Children with special health care needs (CSHCN) have frequent hospitalizations and high specialty care utilization. If they initially present to a medical facility not capable of providing their definitive care, these children often experience an interfacility transfer. This transition has potential to impose hardships on familial caregivers. The goal of this study was to explore family–physician interactions during interfacility transfers from the perspectives of referring and accepting physicians and familial caregivers, and then develop a conceptual model for effective patient- and family-centered interfacility transfers that leverages the family–physician interaction.
This single-center qualitative study used grounded theory methods. Interviews were conducted with referring and accepting physicians and the familial caregivers of CSHCN. Four researchers coded the data. The research team reached consensus on the major categories and developed a conceptual model.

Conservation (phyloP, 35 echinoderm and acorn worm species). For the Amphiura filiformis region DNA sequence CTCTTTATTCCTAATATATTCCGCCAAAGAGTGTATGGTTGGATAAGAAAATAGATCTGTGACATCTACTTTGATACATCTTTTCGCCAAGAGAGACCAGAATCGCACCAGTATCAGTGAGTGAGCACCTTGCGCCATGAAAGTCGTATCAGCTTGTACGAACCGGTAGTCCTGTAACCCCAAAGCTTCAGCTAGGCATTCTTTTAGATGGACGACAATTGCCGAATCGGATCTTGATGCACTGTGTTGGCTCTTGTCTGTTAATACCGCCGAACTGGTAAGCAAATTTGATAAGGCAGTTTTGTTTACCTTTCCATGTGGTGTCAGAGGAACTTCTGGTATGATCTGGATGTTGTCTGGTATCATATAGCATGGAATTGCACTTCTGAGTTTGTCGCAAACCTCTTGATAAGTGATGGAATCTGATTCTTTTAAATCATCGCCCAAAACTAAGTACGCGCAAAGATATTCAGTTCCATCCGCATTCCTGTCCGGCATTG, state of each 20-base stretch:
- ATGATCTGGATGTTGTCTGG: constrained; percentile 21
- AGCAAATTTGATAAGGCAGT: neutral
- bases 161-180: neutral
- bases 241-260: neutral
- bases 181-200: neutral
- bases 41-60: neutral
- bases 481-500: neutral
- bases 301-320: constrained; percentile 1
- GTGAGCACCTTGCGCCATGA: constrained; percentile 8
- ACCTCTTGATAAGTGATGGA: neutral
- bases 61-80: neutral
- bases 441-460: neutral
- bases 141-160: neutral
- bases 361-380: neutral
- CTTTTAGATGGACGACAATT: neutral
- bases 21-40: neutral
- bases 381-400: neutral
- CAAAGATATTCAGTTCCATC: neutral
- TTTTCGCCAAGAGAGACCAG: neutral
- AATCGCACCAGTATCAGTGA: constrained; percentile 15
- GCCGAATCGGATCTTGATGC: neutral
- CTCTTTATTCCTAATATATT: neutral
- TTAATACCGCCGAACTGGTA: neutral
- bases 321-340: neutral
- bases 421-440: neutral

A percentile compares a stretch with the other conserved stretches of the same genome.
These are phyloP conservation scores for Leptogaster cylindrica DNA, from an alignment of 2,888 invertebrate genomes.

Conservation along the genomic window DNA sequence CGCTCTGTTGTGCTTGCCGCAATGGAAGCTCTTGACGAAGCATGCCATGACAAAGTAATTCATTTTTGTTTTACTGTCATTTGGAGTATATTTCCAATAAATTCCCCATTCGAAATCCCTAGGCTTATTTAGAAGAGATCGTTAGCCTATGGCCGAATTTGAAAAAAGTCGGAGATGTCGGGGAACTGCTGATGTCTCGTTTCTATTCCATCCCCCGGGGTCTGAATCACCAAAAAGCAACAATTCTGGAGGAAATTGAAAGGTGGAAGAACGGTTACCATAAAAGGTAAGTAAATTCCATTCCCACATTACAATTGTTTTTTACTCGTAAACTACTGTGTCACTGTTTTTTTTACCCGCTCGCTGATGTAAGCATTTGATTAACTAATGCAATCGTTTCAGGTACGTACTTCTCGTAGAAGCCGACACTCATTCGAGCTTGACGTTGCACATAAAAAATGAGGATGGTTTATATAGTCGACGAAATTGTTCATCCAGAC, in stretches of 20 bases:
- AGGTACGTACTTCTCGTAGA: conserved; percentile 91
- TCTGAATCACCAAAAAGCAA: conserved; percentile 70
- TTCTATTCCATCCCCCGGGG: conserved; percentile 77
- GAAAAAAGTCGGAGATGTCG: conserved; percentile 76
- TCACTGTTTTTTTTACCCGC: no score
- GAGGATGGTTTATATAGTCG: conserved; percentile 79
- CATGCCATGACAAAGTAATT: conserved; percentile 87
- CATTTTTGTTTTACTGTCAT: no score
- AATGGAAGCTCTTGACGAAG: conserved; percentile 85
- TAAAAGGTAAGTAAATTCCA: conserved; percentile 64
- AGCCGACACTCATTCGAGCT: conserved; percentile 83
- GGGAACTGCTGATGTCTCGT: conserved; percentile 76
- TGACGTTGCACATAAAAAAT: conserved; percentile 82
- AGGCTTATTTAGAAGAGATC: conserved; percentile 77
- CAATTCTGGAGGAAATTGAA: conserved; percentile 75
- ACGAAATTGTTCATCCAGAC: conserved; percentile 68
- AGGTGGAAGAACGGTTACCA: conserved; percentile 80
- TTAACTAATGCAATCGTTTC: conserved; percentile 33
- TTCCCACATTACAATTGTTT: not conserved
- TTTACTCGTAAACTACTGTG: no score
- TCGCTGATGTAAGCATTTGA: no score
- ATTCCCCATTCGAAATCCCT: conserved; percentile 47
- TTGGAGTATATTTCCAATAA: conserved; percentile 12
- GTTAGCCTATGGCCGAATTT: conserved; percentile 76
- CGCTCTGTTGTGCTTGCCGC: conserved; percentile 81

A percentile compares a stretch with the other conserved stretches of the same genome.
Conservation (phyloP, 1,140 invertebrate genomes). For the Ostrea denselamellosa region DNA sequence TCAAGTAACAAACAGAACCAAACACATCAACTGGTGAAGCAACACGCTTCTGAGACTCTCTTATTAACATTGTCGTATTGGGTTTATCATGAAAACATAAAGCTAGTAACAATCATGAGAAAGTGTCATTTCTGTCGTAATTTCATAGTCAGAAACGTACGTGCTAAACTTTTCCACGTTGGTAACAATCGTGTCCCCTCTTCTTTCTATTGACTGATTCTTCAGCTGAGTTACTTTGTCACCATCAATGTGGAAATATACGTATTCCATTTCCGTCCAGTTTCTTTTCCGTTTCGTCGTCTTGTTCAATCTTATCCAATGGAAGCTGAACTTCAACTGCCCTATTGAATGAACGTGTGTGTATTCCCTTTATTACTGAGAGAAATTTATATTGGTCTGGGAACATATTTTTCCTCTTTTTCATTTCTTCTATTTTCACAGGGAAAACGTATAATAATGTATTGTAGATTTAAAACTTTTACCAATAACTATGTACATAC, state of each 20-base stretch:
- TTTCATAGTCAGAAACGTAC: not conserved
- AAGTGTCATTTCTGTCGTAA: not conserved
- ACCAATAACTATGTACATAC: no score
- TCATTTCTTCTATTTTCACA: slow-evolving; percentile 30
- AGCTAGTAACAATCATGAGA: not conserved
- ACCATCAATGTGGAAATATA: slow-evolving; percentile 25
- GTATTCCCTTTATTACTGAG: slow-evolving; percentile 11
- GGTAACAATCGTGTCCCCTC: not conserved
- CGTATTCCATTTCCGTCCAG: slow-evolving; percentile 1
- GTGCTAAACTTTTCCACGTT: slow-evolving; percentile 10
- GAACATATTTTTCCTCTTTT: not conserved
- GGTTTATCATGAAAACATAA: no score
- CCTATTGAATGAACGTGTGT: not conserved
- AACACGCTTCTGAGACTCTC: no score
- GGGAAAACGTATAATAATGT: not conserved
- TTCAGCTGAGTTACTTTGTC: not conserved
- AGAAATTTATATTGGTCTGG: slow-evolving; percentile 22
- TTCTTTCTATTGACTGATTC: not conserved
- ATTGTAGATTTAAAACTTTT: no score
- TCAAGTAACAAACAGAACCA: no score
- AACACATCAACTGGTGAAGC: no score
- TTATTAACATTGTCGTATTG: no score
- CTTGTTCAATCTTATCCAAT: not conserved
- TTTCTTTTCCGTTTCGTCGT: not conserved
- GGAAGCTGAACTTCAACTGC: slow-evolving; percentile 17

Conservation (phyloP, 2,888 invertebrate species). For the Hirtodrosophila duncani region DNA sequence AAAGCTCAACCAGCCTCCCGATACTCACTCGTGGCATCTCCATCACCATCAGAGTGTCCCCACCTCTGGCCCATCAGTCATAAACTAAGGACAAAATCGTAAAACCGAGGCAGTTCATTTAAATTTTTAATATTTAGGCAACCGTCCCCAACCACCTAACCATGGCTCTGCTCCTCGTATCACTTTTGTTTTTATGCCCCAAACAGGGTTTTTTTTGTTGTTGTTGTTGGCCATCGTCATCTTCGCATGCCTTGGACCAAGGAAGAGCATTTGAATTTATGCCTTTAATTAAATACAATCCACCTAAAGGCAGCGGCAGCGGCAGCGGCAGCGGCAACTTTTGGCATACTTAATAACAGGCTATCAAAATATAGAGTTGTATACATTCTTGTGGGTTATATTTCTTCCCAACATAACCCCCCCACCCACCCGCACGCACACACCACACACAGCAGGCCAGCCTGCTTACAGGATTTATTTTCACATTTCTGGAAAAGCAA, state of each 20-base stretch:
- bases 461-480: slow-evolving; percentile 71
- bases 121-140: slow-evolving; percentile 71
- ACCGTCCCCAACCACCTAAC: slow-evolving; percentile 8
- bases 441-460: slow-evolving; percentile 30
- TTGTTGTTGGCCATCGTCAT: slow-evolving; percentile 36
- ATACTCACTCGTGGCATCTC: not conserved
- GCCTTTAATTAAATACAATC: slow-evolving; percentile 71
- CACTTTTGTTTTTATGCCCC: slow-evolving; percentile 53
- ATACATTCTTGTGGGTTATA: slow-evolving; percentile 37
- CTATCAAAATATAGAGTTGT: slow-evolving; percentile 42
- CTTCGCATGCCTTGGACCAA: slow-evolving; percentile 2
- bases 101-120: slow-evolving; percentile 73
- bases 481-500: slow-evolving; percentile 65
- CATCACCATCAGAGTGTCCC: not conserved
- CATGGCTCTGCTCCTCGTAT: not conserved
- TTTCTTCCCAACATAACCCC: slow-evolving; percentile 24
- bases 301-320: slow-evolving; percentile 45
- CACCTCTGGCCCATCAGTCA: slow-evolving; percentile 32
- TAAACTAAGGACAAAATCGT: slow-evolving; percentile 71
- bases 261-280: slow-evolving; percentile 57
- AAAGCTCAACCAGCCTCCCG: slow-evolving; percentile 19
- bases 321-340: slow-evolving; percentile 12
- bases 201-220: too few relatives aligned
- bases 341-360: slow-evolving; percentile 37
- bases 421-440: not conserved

Eight referring physicians, 9 accepting physicians, and 8 familial caregivers of 25 CSHCN were interviewed. All participants stated that family–physician interactions during transfers should be improved. Three main categories were developed: shared decision-making, provider awareness of families’ resource needs, and communication. The conceptual model showed that 2-way communication allows providers to gain awareness of families’ needs, which can facilitate shared decision-making, ultimately enhancing effective coordination and patient- and family-centered transfers.
Shared decision-making, provider awareness of families’ resource needs, and communication are perceived as integral aspects of the family–physician interaction during interfacility transfers. Transfer systems should be reengineered to optimize family–physician interactions to make interfacility transfers more patient- and family-centered.